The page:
When French national military power returned under the Bourbons with King Louis XIV "The Sun King", a part of French Flanders was returned to the Kingdom. The region now called "French Flanders" was once part of the feudal state County of Flanders part of the Southern Netherlands, it was separated from the county in 1659 due to the Peace of the Pyrenees, which ended the French-Spanish conflict in the Thirty Years War, other parts of the region were added in successive treaties in 1668 and 1678. The region was ceded to the Kingdom of France, became part of the province of Flanders and Hainaut; the bulk became part of the modern French administrative Nord departément, although some western parts of the region, which separated in 1237 and became the County of Artois before the cession to the French, are now part of Pas-de-Calais. During World War II,'French Flanders' referred to all of Nord-Pas de Calais, first attached to the military administration of German-occupied Belgium part of "Belgien-Nordfrankreich" under a Reichskommissar, part of a theoretical Reichsgau of Flanders.
Rich in coal, facing the North Sea, bordered by powerful neighbors, French Flanders has been fought over numerous times in the thousand years between the Middle Ages and World War II. The traditional language of northern French Flanders, related to the Dutch language, is known as West Flemish a subdialect known as French Flemish, spoken by around 20,000 daily speakers and 40,000 occasional users; the traditional language of Walloon Flanders, is Picard. Many schools in this region teach Flemish to schoolchildren in an effort to revive the language. In 2008, the success of the movie Bienvenue chez les Ch'tis illuminated this part of France to a wide audience. Walloon Flanders Burgundian Netherlands Frisians Greater Netherlands Seventeen Provinces Wallonia Nouveau Petit Larousse Illustré, 1952. French Flanders Ethnologue Report for West Flemish Flemish in France The Extent of Flemish in France in 1970, contains language maps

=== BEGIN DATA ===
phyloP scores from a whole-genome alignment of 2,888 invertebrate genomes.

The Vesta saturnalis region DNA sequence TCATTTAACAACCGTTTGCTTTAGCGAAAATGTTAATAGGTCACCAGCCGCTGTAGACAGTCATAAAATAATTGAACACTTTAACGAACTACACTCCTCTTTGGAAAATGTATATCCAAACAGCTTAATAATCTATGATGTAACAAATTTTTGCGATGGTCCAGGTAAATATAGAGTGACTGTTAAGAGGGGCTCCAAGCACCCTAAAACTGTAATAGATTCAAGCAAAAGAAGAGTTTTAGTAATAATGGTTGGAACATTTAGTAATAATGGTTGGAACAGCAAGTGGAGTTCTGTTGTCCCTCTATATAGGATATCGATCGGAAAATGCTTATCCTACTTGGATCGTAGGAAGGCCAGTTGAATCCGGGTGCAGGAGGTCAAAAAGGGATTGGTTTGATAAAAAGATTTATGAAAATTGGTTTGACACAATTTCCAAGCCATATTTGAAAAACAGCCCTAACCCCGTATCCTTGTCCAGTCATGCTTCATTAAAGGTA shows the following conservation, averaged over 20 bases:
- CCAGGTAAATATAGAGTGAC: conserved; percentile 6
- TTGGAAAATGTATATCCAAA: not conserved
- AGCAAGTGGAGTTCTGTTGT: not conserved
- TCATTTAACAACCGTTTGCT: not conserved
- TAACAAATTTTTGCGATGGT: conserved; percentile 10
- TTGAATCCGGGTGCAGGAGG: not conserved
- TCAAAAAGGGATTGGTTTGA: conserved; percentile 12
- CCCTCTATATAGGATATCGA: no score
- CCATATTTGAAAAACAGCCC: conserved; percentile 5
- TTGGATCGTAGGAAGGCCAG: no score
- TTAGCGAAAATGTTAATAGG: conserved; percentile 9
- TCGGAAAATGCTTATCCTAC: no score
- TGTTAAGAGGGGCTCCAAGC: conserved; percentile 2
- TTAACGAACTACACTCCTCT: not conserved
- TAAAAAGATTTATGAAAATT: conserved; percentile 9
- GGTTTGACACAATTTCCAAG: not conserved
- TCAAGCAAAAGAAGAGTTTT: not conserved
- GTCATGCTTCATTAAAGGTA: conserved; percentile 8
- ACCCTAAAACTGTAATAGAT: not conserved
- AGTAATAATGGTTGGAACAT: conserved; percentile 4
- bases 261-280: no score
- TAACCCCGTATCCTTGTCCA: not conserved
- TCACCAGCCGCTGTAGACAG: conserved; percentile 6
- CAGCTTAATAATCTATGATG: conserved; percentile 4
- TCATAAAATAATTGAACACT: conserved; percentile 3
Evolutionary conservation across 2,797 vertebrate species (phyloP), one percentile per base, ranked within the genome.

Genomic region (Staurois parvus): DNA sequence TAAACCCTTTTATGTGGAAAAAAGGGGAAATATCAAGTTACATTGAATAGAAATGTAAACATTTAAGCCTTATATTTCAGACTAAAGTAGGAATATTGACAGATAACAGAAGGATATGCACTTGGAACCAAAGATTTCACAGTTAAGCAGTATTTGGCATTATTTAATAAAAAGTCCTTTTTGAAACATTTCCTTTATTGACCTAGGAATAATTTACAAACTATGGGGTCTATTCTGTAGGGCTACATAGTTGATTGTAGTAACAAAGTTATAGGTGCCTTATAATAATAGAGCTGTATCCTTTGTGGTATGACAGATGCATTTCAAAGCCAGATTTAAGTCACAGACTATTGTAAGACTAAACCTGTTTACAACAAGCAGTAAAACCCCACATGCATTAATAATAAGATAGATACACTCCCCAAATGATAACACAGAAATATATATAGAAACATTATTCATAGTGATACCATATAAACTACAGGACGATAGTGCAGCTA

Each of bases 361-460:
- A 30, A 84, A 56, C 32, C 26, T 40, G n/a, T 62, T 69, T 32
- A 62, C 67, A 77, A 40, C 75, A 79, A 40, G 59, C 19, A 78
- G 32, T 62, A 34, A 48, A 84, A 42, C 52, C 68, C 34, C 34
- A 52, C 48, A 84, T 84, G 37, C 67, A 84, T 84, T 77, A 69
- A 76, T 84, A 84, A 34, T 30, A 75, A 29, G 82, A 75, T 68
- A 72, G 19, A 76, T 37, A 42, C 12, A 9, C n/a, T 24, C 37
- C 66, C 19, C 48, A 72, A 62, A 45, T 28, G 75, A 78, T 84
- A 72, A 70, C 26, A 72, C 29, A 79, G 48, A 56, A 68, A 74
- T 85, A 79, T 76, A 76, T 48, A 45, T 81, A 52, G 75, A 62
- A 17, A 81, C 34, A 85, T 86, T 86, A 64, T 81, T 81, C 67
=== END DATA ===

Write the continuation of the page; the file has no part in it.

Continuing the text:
École nationale supérieure des Beaux-Arts
The École nationale supérieure des Beaux-Arts is a fine arts grand school of PSL Research University in Paris, France. The École des Beaux-Arts is made up of a complex of buildings located at 14 rue Bonaparte, between the quai Malaquais and the rue Bonaparte; this is in the heart of Saint-Germain-des-Prés, just across the Seine from the Louvre museum. The school was founded in 1648 by Charles Le Brun as the famed French academy Académie de peinture et de sculpture. In 1793, at the height of the French Revolution, the institutes were suppressed. However, in 1816, following the Bourbon Restoration, it was revived under a changed name after merging with the Académie d'architecture. Held under the King's tutelage until 1863, an imperial decree on November 13, 1863 named the school's director, who serves for a five-year term. Long supervised by the Ministry of Public Instruction, the École des Beaux-Arts is now a public establishment; the École nationale supérieure des Beaux-Arts in Paris is the original of a series of Écoles des Beaux-Arts in French regional centers.